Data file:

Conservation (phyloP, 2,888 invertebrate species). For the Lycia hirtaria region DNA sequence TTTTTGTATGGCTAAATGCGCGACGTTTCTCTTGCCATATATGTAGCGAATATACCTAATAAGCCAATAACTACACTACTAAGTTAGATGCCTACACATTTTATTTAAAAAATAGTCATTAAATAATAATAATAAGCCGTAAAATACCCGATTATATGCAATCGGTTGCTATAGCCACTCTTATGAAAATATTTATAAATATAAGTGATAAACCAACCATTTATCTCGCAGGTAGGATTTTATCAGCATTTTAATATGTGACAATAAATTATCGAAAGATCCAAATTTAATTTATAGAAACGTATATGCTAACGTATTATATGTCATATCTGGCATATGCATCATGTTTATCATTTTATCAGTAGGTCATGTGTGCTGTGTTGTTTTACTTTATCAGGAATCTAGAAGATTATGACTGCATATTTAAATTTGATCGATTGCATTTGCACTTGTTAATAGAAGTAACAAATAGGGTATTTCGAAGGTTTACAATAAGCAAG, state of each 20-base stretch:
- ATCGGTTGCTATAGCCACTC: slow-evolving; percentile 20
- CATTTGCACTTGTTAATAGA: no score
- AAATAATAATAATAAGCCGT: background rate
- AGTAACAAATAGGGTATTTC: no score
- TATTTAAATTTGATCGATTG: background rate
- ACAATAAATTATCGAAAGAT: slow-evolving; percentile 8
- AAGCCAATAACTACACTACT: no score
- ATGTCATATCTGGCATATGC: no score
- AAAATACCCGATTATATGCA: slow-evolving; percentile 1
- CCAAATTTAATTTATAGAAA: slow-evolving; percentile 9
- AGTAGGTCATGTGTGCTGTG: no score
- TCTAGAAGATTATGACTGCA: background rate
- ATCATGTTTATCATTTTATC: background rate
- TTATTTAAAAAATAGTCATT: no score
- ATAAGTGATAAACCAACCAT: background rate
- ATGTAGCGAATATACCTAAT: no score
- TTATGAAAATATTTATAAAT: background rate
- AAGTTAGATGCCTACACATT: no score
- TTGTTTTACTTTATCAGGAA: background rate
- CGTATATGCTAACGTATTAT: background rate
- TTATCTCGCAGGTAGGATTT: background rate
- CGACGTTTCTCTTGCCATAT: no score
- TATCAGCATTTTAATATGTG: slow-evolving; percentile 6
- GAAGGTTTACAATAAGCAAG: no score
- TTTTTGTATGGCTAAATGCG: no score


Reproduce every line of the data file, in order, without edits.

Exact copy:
Conservation (phyloP, 2,888 invertebrate species). For the Lycia hirtaria region DNA sequence TTTTTGTATGGCTAAATGCGCGACGTTTCTCTTGCCATATATGTAGCGAATATACCTAATAAGCCAATAACTACACTACTAAGTTAGATGCCTACACATTTTATTTAAAAAATAGTCATTAAATAATAATAATAAGCCGTAAAATACCCGATTATATGCAATCGGTTGCTATAGCCACTCTTATGAAAATATTTATAAATATAAGTGATAAACCAACCATTTATCTCGCAGGTAGGATTTTATCAGCATTTTAATATGTGACAATAAATTATCGAAAGATCCAAATTTAATTTATAGAAACGTATATGCTAACGTATTATATGTCATATCTGGCATATGCATCATGTTTATCATTTTATCAGTAGGTCATGTGTGCTGTGTTGTTTTACTTTATCAGGAATCTAGAAGATTATGACTGCATATTTAAATTTGATCGATTGCATTTGCACTTGTTAATAGAAGTAACAAATAGGGTATTTCGAAGGTTTACAATAAGCAAG, state of each 20-base stretch:
- ATCGGTTGCTATAGCCACTC: slow-evolving; percentile 20
- CATTTGCACTTGTTAATAGA: no score
- AAATAATAATAATAAGCCGT: background rate
- AGTAACAAATAGGGTATTTC: no score
- TATTTAAATTTGATCGATTG: background rate
- ACAATAAATTATCGAAAGAT: slow-evolving; percentile 8
- AAGCCAATAACTACACTACT: no score
- ATGTCATATCTGGCATATGC: no score
- AAAATACCCGATTATATGCA: slow-evolving; percentile 1
- CCAAATTTAATTTATAGAAA: slow-evolving; percentile 9
- AGTAGGTCATGTGTGCTGTG: no score
- TCTAGAAGATTATGACTGCA: background rate
- ATCATGTTTATCATTTTATC: background rate
- TTATTTAAAAAATAGTCATT: no score
- ATAAGTGATAAACCAACCAT: background rate
- ATGTAGCGAATATACCTAAT: no score
- TTATGAAAATATTTATAAAT: background rate
- AAGTTAGATGCCTACACATT: no score
- TTGTTTTACTTTATCAGGAA: background rate
- CGTATATGCTAACGTATTAT: background rate
- TTATCTCGCAGGTAGGATTT: background rate
- CGACGTTTCTCTTGCCATAT: no score
- TATCAGCATTTTAATATGTG: slow-evolving; percentile 6
- GAAGGTTTACAATAAGCAAG: no score
- TTTTTGTATGGCTAAATGCG: no score